FURY (2014) review
written by: David Ayer
produced by: Bill Block, John Lesher, Alex Ott, Ethan Smith, Brad Pitt & David Ayer
directed by: David Ayer
rated: R (for strong sequences of war violence, some grisly images, and language throughout)
runtime: 134 min.
U.S. release date: October 17, 2014
War movies – any war – were a dime a dozen back in the 1960s, my without a doubt favorite decade for movies. The reasoning was simple: audiences ate them up for good or bad. Like any successful genre, there was an ebb and flow. With 1998’s “Saving Private Ryan”, the war movie (especially World War II) was forever changed. More realism, more violence, less glory and flag-raising. In one of the best war movies since 1998 and still chugging along in theaters, comes David Ayer’s “Fury”.
It’s April 1945 and World War II is all but over in Germany but the fighting rages on as the German army makes its last stand. In the 66th Armored Regiment, a Sherman tank command by Sgt. Don ‘Wardaddy’ Collier (Brad Pitt) returns to base having been the lone survivor from the entire outfit of tanks sent into battle. One of his five-man crew was killed in the battle, leaving the tank — named ‘Fury’ — short a man. Wardaddy is about to get his replacement, but it isn’t what he was expecting. Joining the tank crew is Private Norman Ellison (Logan Lerman), eight weeks into his army life, a tour he was trained to work as an office clerk. He’s got no combat experience and has never been inside a tank. Wardaddy works with what he has though, Fury gearing up with supplies, fuel and ammunition. The dying gasps of war await up the road as the Allies must take the next crossroads and next town all the way until Berlin.
Wow, what a flick. Director David Ayer – of writer of “Training Day” and writer/director of “End of Watch”, among others – spent several years developing this film, and let’s say this. He did his homework. This is a gritty, gruesome, truly uncomfortable film to watch not because it exaggerates anything, but because it lays it all out there and simply tells the truth. This is war in all its horrors. It isn’t heroic or full of glory. War is about survival, about sticking by your buddies, about getting by and not letting the war claim you. It is a dreary, muddy movie featuring a solid musical score (underused, never overbearing) from composer Steven Price. Call it the “Private Ryan” effect, but war movies can’t get away anymore with being glossy or clean or easy. The bar was set ridiculously high with Steven Spielberg’s film, and Ayer’s “Fury” does a hell of a job trying to climb up to that level.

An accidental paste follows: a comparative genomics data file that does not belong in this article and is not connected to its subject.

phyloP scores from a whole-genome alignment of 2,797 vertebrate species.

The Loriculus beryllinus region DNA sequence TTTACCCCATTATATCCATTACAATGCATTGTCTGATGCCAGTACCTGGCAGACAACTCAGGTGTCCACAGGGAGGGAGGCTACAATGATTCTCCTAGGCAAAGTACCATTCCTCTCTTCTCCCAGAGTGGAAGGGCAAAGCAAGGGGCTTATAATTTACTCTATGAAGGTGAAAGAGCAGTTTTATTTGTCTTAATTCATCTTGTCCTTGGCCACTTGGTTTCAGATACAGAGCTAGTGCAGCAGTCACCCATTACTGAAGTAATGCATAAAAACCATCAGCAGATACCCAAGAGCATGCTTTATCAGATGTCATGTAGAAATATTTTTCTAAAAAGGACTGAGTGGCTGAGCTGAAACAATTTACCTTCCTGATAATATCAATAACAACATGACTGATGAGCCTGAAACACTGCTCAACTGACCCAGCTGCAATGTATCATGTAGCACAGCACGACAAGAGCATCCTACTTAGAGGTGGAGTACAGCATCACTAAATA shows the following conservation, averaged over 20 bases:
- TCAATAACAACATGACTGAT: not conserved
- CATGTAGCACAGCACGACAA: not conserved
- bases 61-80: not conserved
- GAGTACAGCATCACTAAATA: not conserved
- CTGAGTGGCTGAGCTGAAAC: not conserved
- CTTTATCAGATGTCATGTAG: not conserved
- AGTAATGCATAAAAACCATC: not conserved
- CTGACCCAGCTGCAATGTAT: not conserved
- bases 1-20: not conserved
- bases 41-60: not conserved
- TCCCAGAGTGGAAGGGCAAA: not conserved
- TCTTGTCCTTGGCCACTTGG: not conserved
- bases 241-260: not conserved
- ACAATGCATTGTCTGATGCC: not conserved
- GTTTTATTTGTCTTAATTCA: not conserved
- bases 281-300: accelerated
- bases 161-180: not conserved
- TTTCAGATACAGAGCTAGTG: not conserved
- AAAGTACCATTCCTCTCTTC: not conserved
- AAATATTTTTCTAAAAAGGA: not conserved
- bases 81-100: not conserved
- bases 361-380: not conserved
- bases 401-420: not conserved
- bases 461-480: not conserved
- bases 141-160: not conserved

When I saw first saw the trailer for “Fury”, my curiosity/worry was that Brad Pitt was channeling his excellent but over-the-top performance from “Inglourious Basterds”. He isn’t. This is an equally intense but not so hammy performance, Pitt bringing Wardaddy to life. It’s an archetypal character, one you’ve seen before in war movies and will likely see again. Sergeant Collier has promised his crew he’ll get them through combat untouched, and since they’ve joined the fighting in Africa (about 2.5 years earlier), he’s been able to keep that promise. Well, until now, as a crew member was killed in combat, and they’re all starting to question their mortality. Like the rest of the Fury crew, Sgt. Collier isn’t necessarily a likable character. He makes decisions that men only have to make in war and combat. Excruciating decisions, ones that tear a man apart. So not likable? Maybe not, but eternally fascinating and interesting to watch.